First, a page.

Color correction is often one of the most overlooked and misunderstood parts of the post production process for indie filmmakers. Colorists are the unsung heroes in the film industry, much like a mastering engineer in the music industry. The goals of color correction vary based on the film’s needs. It is important to understand that no successful film is ever released without a great deal of time, energy and money being put into this part of the process.
Balancing Your Footage
The main goal of color correction is to optimize all the footage. The film making process is long, even when you have ideal lighting, there are subtle shifts from scene to scene, even shot to shot. So the first goal of color correction is to optimize your footage and create a balanced look, so each shot in the scene looks as if it was shot at the same time.
The Films “Look”
Another goal of color correction is to create the film’s “look.” The look is an artistic choice by the film’s creative team and helps to set the mood or tone of a film. The look can sometimes be selected based on the films genre or the subject matter.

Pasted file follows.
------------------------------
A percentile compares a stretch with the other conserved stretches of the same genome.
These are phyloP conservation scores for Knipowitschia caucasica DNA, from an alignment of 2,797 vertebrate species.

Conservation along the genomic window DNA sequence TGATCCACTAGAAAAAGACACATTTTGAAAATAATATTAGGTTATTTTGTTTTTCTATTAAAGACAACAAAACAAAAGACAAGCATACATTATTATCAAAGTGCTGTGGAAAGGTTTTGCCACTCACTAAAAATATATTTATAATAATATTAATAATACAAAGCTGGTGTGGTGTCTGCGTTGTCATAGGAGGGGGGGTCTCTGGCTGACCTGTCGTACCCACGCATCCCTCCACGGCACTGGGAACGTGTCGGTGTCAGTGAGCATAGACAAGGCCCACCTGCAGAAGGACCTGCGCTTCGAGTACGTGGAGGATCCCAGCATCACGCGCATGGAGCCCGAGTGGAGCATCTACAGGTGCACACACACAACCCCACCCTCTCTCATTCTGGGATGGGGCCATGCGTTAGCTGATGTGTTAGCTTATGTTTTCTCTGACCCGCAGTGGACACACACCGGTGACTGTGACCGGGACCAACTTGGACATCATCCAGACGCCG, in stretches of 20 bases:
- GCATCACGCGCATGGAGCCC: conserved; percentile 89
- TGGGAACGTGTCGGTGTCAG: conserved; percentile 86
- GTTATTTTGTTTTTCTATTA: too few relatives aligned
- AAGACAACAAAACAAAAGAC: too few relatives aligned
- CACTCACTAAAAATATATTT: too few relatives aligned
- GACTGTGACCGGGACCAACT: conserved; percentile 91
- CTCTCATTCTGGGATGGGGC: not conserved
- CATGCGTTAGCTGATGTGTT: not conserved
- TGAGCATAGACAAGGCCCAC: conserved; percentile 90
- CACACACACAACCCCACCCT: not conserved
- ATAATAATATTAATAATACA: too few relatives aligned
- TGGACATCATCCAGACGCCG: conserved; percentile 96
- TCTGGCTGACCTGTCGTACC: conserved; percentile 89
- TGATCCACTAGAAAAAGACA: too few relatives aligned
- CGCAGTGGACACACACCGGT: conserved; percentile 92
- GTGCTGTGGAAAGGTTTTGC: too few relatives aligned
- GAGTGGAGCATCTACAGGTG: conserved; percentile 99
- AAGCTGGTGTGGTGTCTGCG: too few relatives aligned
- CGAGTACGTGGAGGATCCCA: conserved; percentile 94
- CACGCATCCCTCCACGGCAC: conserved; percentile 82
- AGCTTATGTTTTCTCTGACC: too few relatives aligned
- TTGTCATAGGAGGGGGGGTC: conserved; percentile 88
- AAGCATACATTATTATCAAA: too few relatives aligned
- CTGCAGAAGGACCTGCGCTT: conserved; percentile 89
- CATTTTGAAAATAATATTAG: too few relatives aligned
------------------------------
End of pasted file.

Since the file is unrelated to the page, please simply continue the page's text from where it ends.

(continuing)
Other Goals of Color Correction
Color correction can also be used for creating special effects. A good example can be seen in the film “The Schindler’s List” and the shot of the girl in the red dress, which isolates one color and converts the rest of the scene into black and white.
Color correct can help fix white balance issues that may occur because of the wrong camera settings or the mixture of different color temperatures in the scene.
Color Correction can help fix footage that has exposure problems.
Color correction can help draw the audience attention to key elements within the frame. This is often used to emphasize people, props or other elements as needed.
Below is a video showing some great examples of the results of these color correction techniques.
With all the latest technology and the growing number of cameras that are shooting Log and RAW formats, the use of a great colorist has never been more important. RAW format gives the colorist greater flexibility during the color correction process.
So remember, if you’re looking to create stunning film, no matter what camera used for production, the goal of color correction is to get the most out of your footage.